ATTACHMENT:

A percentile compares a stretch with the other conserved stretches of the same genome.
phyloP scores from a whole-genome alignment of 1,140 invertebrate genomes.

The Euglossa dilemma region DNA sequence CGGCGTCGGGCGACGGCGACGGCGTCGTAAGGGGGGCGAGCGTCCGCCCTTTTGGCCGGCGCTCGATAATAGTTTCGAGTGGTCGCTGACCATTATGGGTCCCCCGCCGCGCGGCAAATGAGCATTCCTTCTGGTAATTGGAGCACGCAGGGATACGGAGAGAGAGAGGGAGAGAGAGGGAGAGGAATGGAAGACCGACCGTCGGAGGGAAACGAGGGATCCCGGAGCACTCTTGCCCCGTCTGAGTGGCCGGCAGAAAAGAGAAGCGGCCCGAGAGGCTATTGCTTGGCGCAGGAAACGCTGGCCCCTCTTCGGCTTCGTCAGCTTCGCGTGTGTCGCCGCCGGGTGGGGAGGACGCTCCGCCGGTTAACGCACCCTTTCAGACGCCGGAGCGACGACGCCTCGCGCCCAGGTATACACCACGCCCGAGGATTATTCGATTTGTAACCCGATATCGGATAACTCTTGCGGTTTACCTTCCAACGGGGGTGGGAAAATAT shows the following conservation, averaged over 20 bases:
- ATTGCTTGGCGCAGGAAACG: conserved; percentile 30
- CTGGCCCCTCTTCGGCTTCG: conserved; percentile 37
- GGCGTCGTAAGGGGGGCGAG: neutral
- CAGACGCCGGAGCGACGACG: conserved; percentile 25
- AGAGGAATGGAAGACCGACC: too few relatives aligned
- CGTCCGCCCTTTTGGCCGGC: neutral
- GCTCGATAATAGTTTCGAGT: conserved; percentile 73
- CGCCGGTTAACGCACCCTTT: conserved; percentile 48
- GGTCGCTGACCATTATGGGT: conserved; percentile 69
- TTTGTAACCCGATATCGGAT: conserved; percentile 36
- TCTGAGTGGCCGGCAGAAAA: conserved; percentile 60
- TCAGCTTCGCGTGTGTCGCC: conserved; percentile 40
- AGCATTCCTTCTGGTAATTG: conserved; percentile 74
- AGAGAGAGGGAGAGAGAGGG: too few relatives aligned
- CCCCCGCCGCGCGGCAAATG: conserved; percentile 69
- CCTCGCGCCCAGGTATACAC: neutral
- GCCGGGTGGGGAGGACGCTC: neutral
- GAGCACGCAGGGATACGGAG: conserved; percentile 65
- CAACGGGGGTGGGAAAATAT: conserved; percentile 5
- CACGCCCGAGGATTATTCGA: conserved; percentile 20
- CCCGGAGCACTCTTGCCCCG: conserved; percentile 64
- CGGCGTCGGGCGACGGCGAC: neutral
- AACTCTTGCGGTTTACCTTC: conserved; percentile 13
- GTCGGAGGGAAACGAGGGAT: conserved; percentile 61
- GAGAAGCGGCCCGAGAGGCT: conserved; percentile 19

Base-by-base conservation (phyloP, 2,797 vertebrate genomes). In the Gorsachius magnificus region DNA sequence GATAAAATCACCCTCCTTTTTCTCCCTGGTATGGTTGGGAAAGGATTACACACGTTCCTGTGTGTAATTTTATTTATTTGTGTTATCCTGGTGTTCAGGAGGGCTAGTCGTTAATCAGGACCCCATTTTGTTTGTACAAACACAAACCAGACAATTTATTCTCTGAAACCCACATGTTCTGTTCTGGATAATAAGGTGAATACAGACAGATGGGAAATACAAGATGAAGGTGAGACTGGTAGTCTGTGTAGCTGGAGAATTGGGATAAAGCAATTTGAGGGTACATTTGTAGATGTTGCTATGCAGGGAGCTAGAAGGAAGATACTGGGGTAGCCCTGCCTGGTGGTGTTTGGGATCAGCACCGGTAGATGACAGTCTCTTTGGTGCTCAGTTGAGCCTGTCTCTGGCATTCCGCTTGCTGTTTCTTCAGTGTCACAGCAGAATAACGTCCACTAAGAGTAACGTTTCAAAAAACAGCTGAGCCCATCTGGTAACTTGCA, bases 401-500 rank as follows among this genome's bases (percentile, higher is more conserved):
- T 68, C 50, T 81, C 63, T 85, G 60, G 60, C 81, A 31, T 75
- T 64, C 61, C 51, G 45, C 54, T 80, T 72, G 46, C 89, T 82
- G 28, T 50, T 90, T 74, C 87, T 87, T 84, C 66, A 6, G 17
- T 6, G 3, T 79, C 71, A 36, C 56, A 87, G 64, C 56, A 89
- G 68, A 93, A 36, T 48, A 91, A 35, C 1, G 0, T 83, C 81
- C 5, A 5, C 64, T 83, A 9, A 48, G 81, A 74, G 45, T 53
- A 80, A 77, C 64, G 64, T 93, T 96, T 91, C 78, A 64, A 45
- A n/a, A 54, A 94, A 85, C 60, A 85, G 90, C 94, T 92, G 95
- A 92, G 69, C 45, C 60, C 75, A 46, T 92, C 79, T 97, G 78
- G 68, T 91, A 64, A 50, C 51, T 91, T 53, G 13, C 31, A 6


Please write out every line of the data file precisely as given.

A percentile compares a stretch with the other conserved stretches of the same genome.
phyloP scores from a whole-genome alignment of 1,140 invertebrate genomes.

The Euglossa dilemma region DNA sequence CGGCGTCGGGCGACGGCGACGGCGTCGTAAGGGGGGCGAGCGTCCGCCCTTTTGGCCGGCGCTCGATAATAGTTTCGAGTGGTCGCTGACCATTATGGGTCCCCCGCCGCGCGGCAAATGAGCATTCCTTCTGGTAATTGGAGCACGCAGGGATACGGAGAGAGAGAGGGAGAGAGAGGGAGAGGAATGGAAGACCGACCGTCGGAGGGAAACGAGGGATCCCGGAGCACTCTTGCCCCGTCTGAGTGGCCGGCAGAAAAGAGAAGCGGCCCGAGAGGCTATTGCTTGGCGCAGGAAACGCTGGCCCCTCTTCGGCTTCGTCAGCTTCGCGTGTGTCGCCGCCGGGTGGGGAGGACGCTCCGCCGGTTAACGCACCCTTTCAGACGCCGGAGCGACGACGCCTCGCGCCCAGGTATACACCACGCCCGAGGATTATTCGATTTGTAACCCGATATCGGATAACTCTTGCGGTTTACCTTCCAACGGGGGTGGGAAAATAT shows the following conservation, averaged over 20 bases:
- ATTGCTTGGCGCAGGAAACG: conserved; percentile 30
- CTGGCCCCTCTTCGGCTTCG: conserved; percentile 37
- GGCGTCGTAAGGGGGGCGAG: neutral
- CAGACGCCGGAGCGACGACG: conserved; percentile 25
- AGAGGAATGGAAGACCGACC: too few relatives aligned
- CGTCCGCCCTTTTGGCCGGC: neutral
- GCTCGATAATAGTTTCGAGT: conserved; percentile 73
- CGCCGGTTAACGCACCCTTT: conserved; percentile 48
- GGTCGCTGACCATTATGGGT: conserved; percentile 69
- TTTGTAACCCGATATCGGAT: conserved; percentile 36
- TCTGAGTGGCCGGCAGAAAA: conserved; percentile 60
- TCAGCTTCGCGTGTGTCGCC: conserved; percentile 40
- AGCATTCCTTCTGGTAATTG: conserved; percentile 74
- AGAGAGAGGGAGAGAGAGGG: too few relatives aligned
- CCCCCGCCGCGCGGCAAATG: conserved; percentile 69
- CCTCGCGCCCAGGTATACAC: neutral
- GCCGGGTGGGGAGGACGCTC: neutral
- GAGCACGCAGGGATACGGAG: conserved; percentile 65
- CAACGGGGGTGGGAAAATAT: conserved; percentile 5
- CACGCCCGAGGATTATTCGA: conserved; percentile 20
- CCCGGAGCACTCTTGCCCCG: conserved; percentile 64
- CGGCGTCGGGCGACGGCGAC: neutral
- AACTCTTGCGGTTTACCTTC: conserved; percentile 13
- GTCGGAGGGAAACGAGGGAT: conserved; percentile 61
- GAGAAGCGGCCCGAGAGGCT: conserved; percentile 19

Base-by-base conservation (phyloP, 2,797 vertebrate genomes). In the Gorsachius magnificus region DNA sequence GATAAAATCACCCTCCTTTTTCTCCCTGGTATGGTTGGGAAAGGATTACACACGTTCCTGTGTGTAATTTTATTTATTTGTGTTATCCTGGTGTTCAGGAGGGCTAGTCGTTAATCAGGACCCCATTTTGTTTGTACAAACACAAACCAGACAATTTATTCTCTGAAACCCACATGTTCTGTTCTGGATAATAAGGTGAATACAGACAGATGGGAAATACAAGATGAAGGTGAGACTGGTAGTCTGTGTAGCTGGAGAATTGGGATAAAGCAATTTGAGGGTACATTTGTAGATGTTGCTATGCAGGGAGCTAGAAGGAAGATACTGGGGTAGCCCTGCCTGGTGGTGTTTGGGATCAGCACCGGTAGATGACAGTCTCTTTGGTGCTCAGTTGAGCCTGTCTCTGGCATTCCGCTTGCTGTTTCTTCAGTGTCACAGCAGAATAACGTCCACTAAGAGTAACGTTTCAAAAAACAGCTGAGCCCATCTGGTAACTTGCA, bases 401-500 rank as follows among this genome's bases (percentile, higher is more conserved):
- T 68, C 50, T 81, C 63, T 85, G 60, G 60, C 81, A 31, T 75
- T 64, C 61, C 51, G 45, C 54, T 80, T 72, G 46, C 89, T 82
- G 28, T 50, T 90, T 74, C 87, T 87, T 84, C 66, A 6, G 17
- T 6, G 3, T 79, C 71, A 36, C 56, A 87, G 64, C 56, A 89
- G 68, A 93, A 36, T 48, A 91, A 35, C 1, G 0, T 83, C 81
- C 5, A 5, C 64, T 83, A 9, A 48, G 81, A 74, G 45, T 53
- A 80, A 77, C 64, G 64, T 93, T 96, T 91, C 78, A 64, A 45
- A n/a, A 54, A 94, A 85, C 60, A 85, G 90, C 94, T 92, G 95
- A 92, G 69, C 45, C 60, C 75, A 46, T 92, C 79, T 97, G 78
- G 68, T 91, A 64, A 50, C 51, T 91, T 53, G 13, C 31, A 6